I mention all this to explain why I created a website especially for my novel The Solar Sea when it was released nearly ten years ago. I wrote the novel during NaNoWriMo in 2004 and I succeeded in part because the novel captures much of my passion about exploring the solar system and the possible use of solar sailing as a technology. I wrote this as a novel that could be enjoyed by people of all ages and I thought a website that provided some additional background would be fun and would also satisfy my publisher’s desire for me to find new and innovative ways to market the novel.

As it turns out, the web and the way people look for information about novels has evolved since 2008. Few people seem to seek out websites about specific books. Instead, they go to online book retailers, review sites, and yes, author websites and blogs. I have both of those latter items, but I maintained the because, quite simply, the website was promoted in the print and ebook editions of the novel itself and it seemed like bad form to advertise a website that no longer existed.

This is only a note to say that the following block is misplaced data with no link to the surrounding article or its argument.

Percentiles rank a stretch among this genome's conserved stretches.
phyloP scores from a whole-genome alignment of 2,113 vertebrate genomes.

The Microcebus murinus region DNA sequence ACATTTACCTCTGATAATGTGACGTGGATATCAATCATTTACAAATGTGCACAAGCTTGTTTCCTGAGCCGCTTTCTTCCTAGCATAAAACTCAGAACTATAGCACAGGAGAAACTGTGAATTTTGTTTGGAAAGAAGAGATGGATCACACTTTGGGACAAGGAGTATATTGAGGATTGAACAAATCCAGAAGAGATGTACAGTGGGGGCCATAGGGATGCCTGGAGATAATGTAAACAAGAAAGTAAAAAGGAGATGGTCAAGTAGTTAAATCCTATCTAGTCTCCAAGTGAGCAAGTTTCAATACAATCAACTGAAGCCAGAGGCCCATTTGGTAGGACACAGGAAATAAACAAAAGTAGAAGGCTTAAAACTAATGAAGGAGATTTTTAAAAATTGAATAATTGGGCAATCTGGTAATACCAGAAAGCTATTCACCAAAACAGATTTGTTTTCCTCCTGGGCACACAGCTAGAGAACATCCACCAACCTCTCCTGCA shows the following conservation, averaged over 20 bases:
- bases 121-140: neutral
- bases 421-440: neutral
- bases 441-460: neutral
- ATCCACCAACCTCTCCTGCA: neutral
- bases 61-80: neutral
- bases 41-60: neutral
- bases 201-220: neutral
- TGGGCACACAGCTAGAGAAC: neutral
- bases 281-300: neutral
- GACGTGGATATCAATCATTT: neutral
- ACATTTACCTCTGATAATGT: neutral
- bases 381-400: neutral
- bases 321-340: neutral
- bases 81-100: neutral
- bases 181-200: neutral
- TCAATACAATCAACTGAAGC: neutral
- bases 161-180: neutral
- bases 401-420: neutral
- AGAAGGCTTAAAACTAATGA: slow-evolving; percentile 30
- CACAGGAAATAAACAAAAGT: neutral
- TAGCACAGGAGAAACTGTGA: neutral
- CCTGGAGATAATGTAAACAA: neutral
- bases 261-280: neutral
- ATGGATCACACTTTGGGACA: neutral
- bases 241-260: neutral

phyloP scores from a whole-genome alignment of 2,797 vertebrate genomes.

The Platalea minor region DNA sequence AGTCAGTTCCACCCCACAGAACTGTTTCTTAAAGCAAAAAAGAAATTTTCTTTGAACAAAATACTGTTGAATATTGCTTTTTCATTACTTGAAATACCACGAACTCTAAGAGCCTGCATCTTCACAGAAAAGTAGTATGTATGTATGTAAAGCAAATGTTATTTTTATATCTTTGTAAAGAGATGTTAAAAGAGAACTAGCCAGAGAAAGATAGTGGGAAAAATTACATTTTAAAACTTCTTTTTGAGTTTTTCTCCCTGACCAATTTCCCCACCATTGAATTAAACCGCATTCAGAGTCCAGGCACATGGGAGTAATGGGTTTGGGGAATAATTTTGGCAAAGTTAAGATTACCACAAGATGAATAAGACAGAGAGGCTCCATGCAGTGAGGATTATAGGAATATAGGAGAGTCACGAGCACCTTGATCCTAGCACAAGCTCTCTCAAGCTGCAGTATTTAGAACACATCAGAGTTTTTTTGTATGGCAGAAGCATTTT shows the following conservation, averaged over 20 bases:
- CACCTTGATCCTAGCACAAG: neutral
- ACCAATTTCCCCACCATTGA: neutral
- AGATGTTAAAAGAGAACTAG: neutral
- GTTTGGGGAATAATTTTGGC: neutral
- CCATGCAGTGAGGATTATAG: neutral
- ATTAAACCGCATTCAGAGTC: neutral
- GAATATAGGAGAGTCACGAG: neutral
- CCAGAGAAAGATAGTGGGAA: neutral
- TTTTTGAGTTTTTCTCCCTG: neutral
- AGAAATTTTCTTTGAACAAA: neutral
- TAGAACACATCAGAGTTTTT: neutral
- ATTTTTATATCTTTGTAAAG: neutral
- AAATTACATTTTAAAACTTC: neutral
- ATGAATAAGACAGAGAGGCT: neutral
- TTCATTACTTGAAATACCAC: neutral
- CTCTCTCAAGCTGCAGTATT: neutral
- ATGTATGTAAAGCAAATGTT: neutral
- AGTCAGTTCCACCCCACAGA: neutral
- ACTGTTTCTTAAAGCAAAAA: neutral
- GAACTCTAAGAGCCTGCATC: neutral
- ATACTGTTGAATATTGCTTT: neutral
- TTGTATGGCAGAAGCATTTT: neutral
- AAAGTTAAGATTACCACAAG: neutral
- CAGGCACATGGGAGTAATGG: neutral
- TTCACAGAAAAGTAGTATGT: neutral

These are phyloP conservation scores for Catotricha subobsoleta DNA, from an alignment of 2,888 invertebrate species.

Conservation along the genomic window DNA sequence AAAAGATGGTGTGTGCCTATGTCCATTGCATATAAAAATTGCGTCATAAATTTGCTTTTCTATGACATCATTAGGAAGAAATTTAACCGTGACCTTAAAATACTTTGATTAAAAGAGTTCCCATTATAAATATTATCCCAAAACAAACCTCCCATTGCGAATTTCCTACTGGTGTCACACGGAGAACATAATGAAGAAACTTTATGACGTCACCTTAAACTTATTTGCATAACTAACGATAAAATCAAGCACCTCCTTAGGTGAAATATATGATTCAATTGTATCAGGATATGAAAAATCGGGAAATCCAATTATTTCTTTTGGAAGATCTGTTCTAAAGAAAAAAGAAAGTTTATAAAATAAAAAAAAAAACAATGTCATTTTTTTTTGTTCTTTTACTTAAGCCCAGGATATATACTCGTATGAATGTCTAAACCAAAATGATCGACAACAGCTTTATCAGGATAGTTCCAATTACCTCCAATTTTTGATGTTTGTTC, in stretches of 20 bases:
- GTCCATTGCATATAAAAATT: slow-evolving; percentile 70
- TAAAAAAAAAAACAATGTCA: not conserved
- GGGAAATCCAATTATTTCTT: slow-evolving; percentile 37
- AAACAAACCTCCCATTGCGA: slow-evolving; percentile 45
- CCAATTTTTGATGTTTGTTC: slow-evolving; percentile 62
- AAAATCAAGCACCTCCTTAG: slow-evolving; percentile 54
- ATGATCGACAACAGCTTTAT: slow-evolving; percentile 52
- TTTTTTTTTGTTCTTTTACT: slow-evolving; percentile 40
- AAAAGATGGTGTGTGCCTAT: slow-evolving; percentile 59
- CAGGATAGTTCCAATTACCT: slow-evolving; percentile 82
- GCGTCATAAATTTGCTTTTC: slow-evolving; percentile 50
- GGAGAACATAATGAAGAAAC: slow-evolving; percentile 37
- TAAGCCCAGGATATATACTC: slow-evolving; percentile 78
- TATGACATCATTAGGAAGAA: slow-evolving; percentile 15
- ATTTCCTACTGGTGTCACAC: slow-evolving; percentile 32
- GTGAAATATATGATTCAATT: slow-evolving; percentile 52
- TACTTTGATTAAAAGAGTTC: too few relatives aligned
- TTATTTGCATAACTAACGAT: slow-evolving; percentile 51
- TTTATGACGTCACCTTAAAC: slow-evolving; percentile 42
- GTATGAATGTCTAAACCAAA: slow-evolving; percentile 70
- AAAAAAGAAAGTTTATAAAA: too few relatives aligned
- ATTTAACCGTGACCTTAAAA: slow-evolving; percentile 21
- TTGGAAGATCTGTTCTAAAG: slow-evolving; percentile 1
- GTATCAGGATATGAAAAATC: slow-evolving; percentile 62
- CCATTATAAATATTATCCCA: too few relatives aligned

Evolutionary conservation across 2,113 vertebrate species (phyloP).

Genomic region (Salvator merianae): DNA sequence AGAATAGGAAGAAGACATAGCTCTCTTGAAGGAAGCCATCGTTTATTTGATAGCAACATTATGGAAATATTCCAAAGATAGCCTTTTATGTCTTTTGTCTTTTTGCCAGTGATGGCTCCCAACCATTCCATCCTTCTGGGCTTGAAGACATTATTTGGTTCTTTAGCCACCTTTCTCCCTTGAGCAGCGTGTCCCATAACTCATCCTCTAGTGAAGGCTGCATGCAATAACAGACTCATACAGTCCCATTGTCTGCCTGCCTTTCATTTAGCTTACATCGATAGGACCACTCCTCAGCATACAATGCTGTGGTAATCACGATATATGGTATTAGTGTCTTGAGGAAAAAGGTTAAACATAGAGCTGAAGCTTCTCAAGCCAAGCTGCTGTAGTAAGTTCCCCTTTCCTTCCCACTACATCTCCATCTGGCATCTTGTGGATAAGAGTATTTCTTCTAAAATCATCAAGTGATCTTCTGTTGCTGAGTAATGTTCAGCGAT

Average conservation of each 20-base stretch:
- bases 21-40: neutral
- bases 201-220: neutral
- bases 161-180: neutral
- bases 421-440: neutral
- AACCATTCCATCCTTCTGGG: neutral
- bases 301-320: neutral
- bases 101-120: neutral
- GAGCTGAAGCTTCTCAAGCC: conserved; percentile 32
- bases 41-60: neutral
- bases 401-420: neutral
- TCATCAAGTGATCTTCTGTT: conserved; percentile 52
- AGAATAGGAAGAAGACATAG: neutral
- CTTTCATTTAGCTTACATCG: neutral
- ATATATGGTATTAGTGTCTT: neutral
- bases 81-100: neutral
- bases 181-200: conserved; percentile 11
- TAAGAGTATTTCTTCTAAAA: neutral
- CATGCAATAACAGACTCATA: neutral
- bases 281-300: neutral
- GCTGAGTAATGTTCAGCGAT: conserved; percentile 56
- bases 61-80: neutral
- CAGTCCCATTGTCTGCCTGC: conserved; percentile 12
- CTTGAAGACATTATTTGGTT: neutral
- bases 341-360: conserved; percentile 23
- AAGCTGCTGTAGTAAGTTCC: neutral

Earlier this year, Lachesis Publishing returned the publishing rights to The Solar Sea to me. In 2018, I plan to release a new edition of the novel from Hadrosaur Productions. I’ve decided to take this opportunity to retire the website. This is a little sad because the website includes a page about solar sailing, a reader’s guide, and some cool supplemental illustrations by cover artist Laura Givens. Here’s her illustration of the Aristarchus Bridge: